Page last updated at 09:53 GMT, Monday, 9 November 2009

Savings plan could close museums

Canterbury (generic)
The council said it was facing an unprecedented economic situation

Museums, public toilets and a council office could be closed under plans by Canterbury City Council to make savings of up to £3m in its 2010/11 budget.

The authority said it was facing significant pressures on its budget, including a fall in income. It wants to keep council tax rises to a minimum.

Plans being consulted on include closing six out of 40 public toilets and two museums.

The council's divisional office in Whitstable could be shut.

Council leader John Gilbey said: "We are facing an unprecedented economic situation that has required us to make some difficult decisions.

"Putting these suggestions forward is not something we are doing lightly, but it is a reflection of the financial position we are in."

Leisure centres

He said the council had tried to protect frontline services, and make savings in providing discretionary services.

He also said the authority had considered closing leisure centres but had decided against it.

The proposed restructuring of the museum service would see a focus on the Museum of Canterbury and the Beaney Institute, but will lead to the closure of the Roman Museum and West Gate Towers Museum.

Herne Bay Museum would be turned into a community and education centre.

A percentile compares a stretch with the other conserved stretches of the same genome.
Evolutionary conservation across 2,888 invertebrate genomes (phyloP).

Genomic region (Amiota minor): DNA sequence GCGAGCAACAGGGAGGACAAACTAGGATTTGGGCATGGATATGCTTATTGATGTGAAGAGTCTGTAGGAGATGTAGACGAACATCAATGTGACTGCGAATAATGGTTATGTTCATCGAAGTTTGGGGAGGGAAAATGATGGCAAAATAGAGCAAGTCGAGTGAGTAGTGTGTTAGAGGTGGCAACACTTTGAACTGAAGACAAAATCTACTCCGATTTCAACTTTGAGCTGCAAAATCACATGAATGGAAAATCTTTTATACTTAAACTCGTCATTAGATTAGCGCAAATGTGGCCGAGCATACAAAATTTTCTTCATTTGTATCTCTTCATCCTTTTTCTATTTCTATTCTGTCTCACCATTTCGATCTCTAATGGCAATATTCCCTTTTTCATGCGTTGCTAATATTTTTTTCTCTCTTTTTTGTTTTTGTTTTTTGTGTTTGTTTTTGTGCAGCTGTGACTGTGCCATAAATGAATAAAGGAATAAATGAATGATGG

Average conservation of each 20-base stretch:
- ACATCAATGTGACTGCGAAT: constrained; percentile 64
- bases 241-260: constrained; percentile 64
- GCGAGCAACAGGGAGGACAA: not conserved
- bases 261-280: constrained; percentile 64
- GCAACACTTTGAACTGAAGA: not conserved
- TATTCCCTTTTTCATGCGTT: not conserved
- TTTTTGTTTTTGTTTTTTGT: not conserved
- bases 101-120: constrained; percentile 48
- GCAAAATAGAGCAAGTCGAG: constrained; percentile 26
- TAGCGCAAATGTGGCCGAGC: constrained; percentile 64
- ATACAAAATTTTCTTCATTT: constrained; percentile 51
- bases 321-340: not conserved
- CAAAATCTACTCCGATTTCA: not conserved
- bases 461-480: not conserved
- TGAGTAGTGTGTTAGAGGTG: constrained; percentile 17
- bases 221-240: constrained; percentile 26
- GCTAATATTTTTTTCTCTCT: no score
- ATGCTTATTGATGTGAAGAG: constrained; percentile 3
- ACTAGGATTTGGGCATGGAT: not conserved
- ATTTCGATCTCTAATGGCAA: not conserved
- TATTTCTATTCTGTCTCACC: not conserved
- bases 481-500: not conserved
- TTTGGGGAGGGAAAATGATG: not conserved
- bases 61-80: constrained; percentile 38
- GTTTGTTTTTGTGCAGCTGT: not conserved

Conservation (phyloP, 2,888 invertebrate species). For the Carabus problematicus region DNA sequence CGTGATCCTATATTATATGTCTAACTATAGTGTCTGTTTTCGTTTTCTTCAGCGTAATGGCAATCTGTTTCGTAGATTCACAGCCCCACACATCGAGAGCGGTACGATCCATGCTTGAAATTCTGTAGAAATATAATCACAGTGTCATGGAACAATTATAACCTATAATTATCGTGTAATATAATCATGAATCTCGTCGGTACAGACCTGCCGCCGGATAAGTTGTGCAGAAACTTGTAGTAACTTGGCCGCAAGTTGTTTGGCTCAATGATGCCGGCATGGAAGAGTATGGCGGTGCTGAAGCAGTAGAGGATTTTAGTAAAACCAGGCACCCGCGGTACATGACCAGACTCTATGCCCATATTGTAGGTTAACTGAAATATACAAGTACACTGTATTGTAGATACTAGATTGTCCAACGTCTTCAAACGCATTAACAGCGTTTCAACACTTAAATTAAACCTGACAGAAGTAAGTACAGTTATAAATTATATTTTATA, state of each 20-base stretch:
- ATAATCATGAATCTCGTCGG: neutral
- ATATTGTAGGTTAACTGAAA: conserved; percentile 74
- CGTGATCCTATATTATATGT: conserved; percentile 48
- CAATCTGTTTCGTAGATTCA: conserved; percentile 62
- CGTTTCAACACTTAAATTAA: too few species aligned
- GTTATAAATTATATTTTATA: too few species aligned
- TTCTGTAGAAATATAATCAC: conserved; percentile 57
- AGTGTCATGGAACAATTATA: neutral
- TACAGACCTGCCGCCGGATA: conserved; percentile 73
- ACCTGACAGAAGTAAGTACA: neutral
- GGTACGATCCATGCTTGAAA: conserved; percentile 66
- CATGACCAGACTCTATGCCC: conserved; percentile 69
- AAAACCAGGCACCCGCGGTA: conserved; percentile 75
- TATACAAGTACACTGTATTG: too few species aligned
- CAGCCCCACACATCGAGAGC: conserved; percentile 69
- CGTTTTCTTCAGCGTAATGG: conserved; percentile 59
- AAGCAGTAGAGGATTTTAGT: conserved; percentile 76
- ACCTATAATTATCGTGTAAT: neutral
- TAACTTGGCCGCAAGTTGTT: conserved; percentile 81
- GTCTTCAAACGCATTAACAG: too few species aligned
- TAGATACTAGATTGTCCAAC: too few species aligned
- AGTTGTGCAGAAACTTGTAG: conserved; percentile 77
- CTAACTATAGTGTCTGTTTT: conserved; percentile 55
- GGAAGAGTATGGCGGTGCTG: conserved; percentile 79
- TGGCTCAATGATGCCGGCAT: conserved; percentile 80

Grants to voluntary organisations would be cut by 3% and contributions to parish councils would be cut by 5%.

The council has put a full list of proposals on its website.

Print Sponsor

Cash restraints delay market move
02 Nov 09 |  Kent
Council appeals for budget advice
06 Oct 09 |  Kent

The BBC is not responsible for the content of external internet sites

Has China's housing bubble burst?
How the world's oldest clove tree defied an empire
Why Royal Ballet principal Sergei Polunin quit


Sign in

BBC navigation

Copyright © 2017 BBC. The BBC is not responsible for the content of external sites. Read more.

This page is best viewed in an up-to-date web browser with style sheets (CSS) enabled. While you will be able to view the content of this page in your current browser, you will not be able to get the full visual experience. Please consider upgrading your browser software or enabling style sheets (CSS) if you are able to do so.

Americas Africa Europe Middle East South Asia Asia Pacific